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NACCAi Notice of Special Meeting 8 February 2020
mpicklesFri, 03/01/2020 - 5:11pm
To all members of the North Arm Cove Community Association Inc
Notice of Special Meeting 10 am 8 February 2020 to pass the following resolution:
That the existing Constitution and Objects of the North Arm Cove Residents' Association Inc be replaced by the new Constitution and the Objects defined therein that are annexed to this Special Resolution and available on the North Arm Cove website https://northarmcove.nsw.au; and
that the new Constitution and Objects take effect from the conclusion of this Special General Meeting pending final approval by the NSW Office of Fair Trading.
At the special meeting held on the 7 December 2019 the proposed constitution was not voted in. Since then the Reference Group and the Executive have consulted with members worked on a new final constitution to put to members. Advice has been sought by the Local Member Len Roberts in regard to the legality of the new constitution. Len Roberts has offered to explain the constitution at the special meeting on the 8 February 2020.
A number of changes have been made and feedback is welcomed. All comments need to be made by Monday 13 January 2020 to firstname.lastname@example.org, and outcomes will be posted on the website and email by 18 January 2019.
There are differences of opinions in the community however we are attempting to produce a document that will serve the community as a way forward into the future.
What changes have been made to the previous draft ?
Geographical Area :North Arm Cove neighbourhood is the geographical defined by Mid Coast Council which includes all the rural land north of the village and east to the Rock. This is the area used for planning in Council. Membership is open to residents and landholders in this area.
There is no categorisation or classes defined between members of the Association such as Urban and Non Urban.
Voting and Tranching : As there is no categorisation of members, there is no requirement for a tranching clause.
Reference Groups are established by delegation of the Executive. This delegation can be legally removed by the Executive if the Association is bought into disrepute.
Why are there no clauses that distinguish between urban and non-urban members?
Delineating the membership categories or classes within the membership presents problems for the equity of membership rights. For example the original draft constitution had classes of membership and differences in rights to standing for elections on the Executive which today would not be approved by Fair Trading.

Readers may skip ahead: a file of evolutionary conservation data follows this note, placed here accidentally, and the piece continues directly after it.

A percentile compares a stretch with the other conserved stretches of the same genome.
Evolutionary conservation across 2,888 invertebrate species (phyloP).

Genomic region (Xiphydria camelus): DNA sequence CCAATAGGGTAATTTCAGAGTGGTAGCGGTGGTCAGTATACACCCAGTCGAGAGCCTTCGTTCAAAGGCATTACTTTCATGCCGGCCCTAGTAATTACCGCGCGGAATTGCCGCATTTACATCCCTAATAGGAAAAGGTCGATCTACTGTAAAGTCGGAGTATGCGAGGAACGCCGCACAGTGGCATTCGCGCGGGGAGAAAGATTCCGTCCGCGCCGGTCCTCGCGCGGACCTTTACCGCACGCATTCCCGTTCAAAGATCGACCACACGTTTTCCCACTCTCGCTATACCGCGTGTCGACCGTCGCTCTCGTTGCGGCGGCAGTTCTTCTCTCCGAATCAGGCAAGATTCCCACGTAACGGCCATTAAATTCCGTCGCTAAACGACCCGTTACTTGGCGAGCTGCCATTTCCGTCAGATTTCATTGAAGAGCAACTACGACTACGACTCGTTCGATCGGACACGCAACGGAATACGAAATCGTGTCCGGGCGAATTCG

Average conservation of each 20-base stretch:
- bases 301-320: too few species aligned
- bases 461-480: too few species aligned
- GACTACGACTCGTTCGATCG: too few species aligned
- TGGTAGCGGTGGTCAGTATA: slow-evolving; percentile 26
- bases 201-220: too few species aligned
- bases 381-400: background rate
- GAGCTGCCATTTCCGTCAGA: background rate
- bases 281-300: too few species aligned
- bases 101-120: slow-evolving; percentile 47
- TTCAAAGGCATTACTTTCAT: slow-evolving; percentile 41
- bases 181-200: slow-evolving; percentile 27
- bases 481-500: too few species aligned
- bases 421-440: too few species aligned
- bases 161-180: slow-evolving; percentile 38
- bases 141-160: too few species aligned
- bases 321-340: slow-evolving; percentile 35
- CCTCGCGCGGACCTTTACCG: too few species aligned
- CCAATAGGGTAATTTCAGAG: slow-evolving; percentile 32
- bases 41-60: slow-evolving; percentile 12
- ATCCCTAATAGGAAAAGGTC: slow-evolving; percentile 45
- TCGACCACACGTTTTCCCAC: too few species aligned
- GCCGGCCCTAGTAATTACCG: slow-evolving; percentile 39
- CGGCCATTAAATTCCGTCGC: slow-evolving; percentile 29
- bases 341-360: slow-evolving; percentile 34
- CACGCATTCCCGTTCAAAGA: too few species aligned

While there are 3,000 lots many of these are owned by Mid Coast Council. The current membership is around 25 non-urban members who seek to create an eco-community build on their land. Any development in the area would be subject to approval processes. There is commonality in the membership of the Association which totals over 80, for improvements to the North Arm Cove neighbourhood. Map of North Arm Cove paper estate and lots owned by Council are highlighted below.
How can differences of opinion between groups be managed?
There are number of strategies that can be used in the new constitution to resolve differences. For example in this constitution electronic voting can be used which provides mechanism for voting where appropriate engaging with members not available to attend meetings. Electronic surveys can also be used to gauge the need for more information and clarity of issues.
In most cases differences are best managed through discussion and explanation and a resolution can be found without voting. There is also a proposed clause that provides for the Chair to reconcile differences.
Other changes are minor to ensure consistency of the constitution.
Every incorporated association is required by law to have a constitution. That constitution prescribes the structure within which the association must operate.
Don’t we have a constitution already? Yes, we do. Our existing constitution was developed in 1992 and is a modified version of the then Fair Trading “model rules”.
So why do we need a new constitution? Our current constitution does not meet the requirements of the Associations Incorporation Regulation 2016 (under the Associations Incorporation Act 2009). It has not been updated as it should have by previous Executive Committees. It also does not reflect subsequent changes in our community.
Can’t we just adopt the latest Fair Trading model constitution?
On its website, Fair Trading advises: Before adopting the Model constitution, an association should consider its suitability for the association as, once it is adopted, it is binding on the association and its members as if it were a contract between them.
Most community organisations like ours do not adopt the model constitution “as is”.
That model constitution is, by necessity, generic. It has no membership requirements. There are no objects included. Regular general meetings are not enshrined. It also allows for an association to be run by the committee from one AGM to the next with no ordinary-member input. Since our association was founded in 1967, members have always had input into decision-making through regular general meetings.
How does this proposed constitution differ from the Fair Trading model?
This proposal is still heavily based on that model constitution to ensure it covers those matters that are required by law. However some sections, such as definitions, membership, objects and ordinary general meetings, have been customised.
Map of North Arm Cove paper estate and lots owned by Council are highlighted below.